Shirt fabrics is the main contributor to the
quality of the dress shirt. A shirt rests directly on
your skin for more than 8 hours every day, so it is
important to choose the best possible quality.
Oxford cloth, the coarsest shirting, is nonetheless
quite soft and comfortable. A more casual fabric, its
most natural form is the button-down collar. In colored
and patterned Oxford shirts, only the threads running in
one direction are dyed, while the others are left white.
This gives the fabric its characteristic textured
appearance. Pinpoint Oxford is woven likewise, but of
finer yarn, and is thus smoother and more formal. Royal
Oxford is finer still, and can stand proudly beside a
fine wool suit and expensive tie.
Poplin bears a smoother texture but similar weight, the
result of a fine yarn running one way with a thicker one
It is soft and comfortable, and often used in more
casual shirts. Colors find themselves easily at home
here, and it takes sporty patterns especially well.
Herringbone describes a distinctive V-shaped weaving
pattern usually found in shirt fabrics, under the family
of twill shirting's. The pattern is called herringbone
because it looks like the skeleton of a herring fish.
Herringbone-patterned fabric is usually wool, and is one
of the most popular clothes used for suits and
Finer still is broadcloth, of fine yarn woven so tightly
that it gleams. This is the most formal shirting for
day-to-day wear. End-on-end broadcloth is that made by
interweaving threads of alternating colors for a visual
texture so subtle it appears solid from an arm's length
All fine dress shirts should be made of cotton, and even
then, not all cotton are of the same quality. Ignore
labels and just run your finger over the shirt fabrics,
the cotton should feel fine and soft to the touch.
Colors are also more defined and brighter on high
quality cotton as compared to synthetics. In fact, the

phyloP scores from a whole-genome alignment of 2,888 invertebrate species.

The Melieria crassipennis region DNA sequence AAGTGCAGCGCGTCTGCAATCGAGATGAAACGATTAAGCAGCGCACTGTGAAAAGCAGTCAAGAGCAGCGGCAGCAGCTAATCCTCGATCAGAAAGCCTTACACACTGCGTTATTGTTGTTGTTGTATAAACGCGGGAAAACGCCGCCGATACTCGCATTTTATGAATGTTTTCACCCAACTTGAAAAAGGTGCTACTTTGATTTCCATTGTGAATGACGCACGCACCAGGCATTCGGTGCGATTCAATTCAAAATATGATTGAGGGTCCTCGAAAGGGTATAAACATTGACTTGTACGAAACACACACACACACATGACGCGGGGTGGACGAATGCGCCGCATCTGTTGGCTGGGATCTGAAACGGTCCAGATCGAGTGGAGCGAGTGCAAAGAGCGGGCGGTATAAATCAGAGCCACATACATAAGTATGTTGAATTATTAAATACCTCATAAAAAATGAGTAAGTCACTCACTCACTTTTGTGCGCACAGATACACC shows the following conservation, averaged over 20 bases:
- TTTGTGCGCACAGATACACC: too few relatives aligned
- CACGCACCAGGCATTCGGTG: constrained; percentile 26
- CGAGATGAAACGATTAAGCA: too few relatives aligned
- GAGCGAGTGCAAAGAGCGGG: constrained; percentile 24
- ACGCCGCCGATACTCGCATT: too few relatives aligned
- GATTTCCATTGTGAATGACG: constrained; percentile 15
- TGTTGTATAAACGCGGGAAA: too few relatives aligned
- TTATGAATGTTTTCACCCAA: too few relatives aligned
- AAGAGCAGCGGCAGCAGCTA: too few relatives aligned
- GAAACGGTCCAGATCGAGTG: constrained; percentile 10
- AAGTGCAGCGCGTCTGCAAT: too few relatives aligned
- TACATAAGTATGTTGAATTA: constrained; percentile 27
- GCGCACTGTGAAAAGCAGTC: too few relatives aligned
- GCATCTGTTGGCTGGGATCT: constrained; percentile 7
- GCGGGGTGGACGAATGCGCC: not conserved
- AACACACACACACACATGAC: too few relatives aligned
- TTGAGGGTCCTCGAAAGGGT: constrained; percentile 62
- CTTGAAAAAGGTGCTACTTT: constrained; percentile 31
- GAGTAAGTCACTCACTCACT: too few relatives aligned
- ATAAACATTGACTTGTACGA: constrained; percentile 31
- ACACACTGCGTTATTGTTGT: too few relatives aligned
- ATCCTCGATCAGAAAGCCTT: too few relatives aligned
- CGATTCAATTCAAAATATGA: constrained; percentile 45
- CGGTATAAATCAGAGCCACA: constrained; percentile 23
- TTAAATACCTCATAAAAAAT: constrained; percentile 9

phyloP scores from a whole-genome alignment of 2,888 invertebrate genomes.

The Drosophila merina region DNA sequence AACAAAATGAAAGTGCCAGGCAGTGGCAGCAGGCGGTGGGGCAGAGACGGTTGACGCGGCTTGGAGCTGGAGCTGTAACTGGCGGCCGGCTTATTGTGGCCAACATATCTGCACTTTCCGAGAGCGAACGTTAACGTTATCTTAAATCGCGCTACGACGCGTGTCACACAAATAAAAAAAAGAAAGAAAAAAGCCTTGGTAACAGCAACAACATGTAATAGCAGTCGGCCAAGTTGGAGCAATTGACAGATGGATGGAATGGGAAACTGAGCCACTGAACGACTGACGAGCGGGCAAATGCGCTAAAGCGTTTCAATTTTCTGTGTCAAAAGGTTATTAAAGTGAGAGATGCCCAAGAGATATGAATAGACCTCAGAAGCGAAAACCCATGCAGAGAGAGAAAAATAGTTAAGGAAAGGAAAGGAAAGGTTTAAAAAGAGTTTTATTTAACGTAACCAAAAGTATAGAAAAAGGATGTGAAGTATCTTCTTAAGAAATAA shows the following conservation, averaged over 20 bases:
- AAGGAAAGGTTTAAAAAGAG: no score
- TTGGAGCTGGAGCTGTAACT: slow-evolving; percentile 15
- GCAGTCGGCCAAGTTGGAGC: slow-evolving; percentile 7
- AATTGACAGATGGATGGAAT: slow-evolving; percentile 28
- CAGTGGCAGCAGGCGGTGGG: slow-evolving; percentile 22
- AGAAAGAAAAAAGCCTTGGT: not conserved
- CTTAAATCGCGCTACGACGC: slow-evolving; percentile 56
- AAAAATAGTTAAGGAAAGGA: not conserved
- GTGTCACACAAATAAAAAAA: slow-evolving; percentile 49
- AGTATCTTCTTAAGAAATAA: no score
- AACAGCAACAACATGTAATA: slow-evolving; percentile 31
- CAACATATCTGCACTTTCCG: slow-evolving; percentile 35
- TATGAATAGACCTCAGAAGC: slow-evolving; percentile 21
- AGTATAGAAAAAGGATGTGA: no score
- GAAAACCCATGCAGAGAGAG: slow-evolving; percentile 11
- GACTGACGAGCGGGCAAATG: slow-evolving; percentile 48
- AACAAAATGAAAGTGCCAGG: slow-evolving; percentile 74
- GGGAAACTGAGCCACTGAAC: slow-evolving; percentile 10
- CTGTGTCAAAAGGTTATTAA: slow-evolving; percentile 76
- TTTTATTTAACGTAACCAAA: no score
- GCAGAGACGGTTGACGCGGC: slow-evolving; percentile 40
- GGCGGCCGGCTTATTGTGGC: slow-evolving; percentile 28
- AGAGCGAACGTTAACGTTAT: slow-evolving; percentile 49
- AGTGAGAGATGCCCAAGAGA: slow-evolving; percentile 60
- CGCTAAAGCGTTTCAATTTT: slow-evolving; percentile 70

best cotton, Sea Island Cotton, a brand name owned by
cotton growers in the West Indies, feels similar to
There are only a handful
of fabrics designed for suiting, which makes the
decision easier, but certain factors must considered
when buying the perfect one. There is the breath ability
of the fabric. In summer, the fight is on against the
sweaty-back. Then old man winter blows on in and the
casual stroll to work turns into a run, brought on by
sheer determination to keep warm for the chilling cold.
Down are the some of the most famous suiting fabric
around the globe.
Wool is the most popular fabric choice for men due to
its versatility and refined aesthetic. Wool is a natural
material, which means it breathes well, and can be worn
both in the heat of the day or the cool of the night. It
is soft and wrinkle free but is sometimes criticized by
those wanting lighter, more slimming fabrics. Common
wool types include tweed, flannel, cashmere, merino and
Cotton is the second most popular fabric for suits and
is derived from plant fibers. Cotton suits move and
breathe well but tend to crease easily, which can make
the suit look sloppy. They are satisfactory when it
comes to softness but lag behind in the luxury
department when compared to wool fabrics.
Linen suits are super lightweight and maintain their
coolness in soaring temperatures. However, linen
wrinkles easily and stains even easier, meaning it
requires regular dry cleaning to maintain a fresh, crisp
Cashmere, on its own or as a blend, is rather luxurious
but can give an unwanted shine to a suit. Depending on
whether you want something fancily European or not,
cashmere may not be suitable for work. But for pleasure?